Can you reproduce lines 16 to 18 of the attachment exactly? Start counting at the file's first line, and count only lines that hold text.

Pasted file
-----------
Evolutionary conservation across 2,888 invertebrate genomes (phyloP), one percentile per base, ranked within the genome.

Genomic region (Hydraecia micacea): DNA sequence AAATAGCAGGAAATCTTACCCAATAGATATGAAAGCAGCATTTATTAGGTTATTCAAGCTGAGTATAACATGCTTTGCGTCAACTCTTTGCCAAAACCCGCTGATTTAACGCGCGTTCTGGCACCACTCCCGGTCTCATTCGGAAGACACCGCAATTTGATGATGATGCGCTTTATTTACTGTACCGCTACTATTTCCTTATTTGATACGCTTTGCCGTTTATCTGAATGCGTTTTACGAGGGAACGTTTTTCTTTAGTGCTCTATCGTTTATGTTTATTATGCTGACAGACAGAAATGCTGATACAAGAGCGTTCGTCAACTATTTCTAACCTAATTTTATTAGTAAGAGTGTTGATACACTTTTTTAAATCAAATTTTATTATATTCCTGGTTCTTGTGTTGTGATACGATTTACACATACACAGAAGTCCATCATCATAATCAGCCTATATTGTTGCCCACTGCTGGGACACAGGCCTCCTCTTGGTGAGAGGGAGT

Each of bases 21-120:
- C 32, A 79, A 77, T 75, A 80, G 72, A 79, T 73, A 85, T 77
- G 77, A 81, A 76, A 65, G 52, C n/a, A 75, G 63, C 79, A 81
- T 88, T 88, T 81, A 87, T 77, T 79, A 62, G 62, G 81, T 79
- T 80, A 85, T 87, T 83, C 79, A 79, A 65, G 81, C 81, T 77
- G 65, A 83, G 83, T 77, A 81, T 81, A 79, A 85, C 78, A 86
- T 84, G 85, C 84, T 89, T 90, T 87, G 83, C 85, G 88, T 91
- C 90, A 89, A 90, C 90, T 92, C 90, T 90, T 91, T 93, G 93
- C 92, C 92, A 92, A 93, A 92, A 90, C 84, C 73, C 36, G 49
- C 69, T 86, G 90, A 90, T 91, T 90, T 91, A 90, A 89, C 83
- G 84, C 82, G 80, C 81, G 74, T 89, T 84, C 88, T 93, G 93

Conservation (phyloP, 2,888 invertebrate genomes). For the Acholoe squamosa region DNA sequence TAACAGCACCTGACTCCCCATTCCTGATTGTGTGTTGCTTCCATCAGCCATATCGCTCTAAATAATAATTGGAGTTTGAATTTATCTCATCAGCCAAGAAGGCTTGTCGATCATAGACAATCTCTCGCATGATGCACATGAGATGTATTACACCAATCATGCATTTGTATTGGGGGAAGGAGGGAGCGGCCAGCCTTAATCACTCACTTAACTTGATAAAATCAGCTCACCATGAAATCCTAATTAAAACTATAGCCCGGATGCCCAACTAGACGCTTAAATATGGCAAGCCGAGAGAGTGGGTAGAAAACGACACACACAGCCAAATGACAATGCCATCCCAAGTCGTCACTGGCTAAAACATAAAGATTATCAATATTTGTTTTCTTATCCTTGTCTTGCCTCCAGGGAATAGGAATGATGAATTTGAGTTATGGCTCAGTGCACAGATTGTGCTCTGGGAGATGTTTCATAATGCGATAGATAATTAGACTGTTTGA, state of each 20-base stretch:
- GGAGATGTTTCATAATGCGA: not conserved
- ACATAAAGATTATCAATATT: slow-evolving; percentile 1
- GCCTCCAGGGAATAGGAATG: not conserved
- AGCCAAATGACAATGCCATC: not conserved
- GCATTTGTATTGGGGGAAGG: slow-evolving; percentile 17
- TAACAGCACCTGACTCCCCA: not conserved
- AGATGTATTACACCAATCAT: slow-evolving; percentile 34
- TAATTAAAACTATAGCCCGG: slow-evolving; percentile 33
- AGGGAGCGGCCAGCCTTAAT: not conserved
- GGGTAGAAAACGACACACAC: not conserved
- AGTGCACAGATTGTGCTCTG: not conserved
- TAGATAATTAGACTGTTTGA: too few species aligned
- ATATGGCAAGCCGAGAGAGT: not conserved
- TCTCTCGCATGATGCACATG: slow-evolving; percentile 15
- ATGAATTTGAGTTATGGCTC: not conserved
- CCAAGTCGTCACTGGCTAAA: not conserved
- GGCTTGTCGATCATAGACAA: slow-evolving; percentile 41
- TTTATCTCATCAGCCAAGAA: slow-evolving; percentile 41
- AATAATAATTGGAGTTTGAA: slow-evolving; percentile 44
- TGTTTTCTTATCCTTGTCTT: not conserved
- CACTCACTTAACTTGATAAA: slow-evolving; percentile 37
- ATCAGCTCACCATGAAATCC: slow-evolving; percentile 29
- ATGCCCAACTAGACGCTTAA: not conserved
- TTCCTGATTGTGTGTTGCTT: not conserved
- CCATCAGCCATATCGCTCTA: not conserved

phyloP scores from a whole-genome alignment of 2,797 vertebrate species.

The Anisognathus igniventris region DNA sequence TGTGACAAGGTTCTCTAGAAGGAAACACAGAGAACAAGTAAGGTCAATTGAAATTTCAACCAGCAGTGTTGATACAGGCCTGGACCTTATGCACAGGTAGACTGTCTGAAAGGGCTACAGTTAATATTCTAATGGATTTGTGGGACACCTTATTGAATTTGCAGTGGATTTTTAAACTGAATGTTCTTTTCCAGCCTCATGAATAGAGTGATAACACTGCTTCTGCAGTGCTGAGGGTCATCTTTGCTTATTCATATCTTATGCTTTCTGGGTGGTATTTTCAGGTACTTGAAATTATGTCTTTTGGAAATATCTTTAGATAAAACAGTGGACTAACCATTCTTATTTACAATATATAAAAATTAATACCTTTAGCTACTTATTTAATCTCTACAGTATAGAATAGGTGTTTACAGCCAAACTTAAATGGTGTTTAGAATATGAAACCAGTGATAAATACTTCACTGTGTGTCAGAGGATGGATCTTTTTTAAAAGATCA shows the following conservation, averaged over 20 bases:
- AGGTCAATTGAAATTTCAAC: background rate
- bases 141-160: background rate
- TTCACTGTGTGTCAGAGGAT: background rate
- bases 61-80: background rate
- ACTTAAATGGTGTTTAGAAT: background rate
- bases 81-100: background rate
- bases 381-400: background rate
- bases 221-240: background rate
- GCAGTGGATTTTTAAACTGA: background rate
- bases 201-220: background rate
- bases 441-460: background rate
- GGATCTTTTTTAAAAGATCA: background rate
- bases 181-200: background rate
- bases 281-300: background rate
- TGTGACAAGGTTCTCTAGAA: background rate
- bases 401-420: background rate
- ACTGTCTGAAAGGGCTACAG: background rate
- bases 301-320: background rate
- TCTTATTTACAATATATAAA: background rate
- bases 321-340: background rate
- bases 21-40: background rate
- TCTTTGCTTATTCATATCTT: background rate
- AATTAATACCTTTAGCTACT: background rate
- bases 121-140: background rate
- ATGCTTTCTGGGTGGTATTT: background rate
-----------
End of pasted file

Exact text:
- ACATAAAGATTATCAATATT: slow-evolving; percentile 1
- GCCTCCAGGGAATAGGAATG: not conserved
- AGCCAAATGACAATGCCATC: not conserved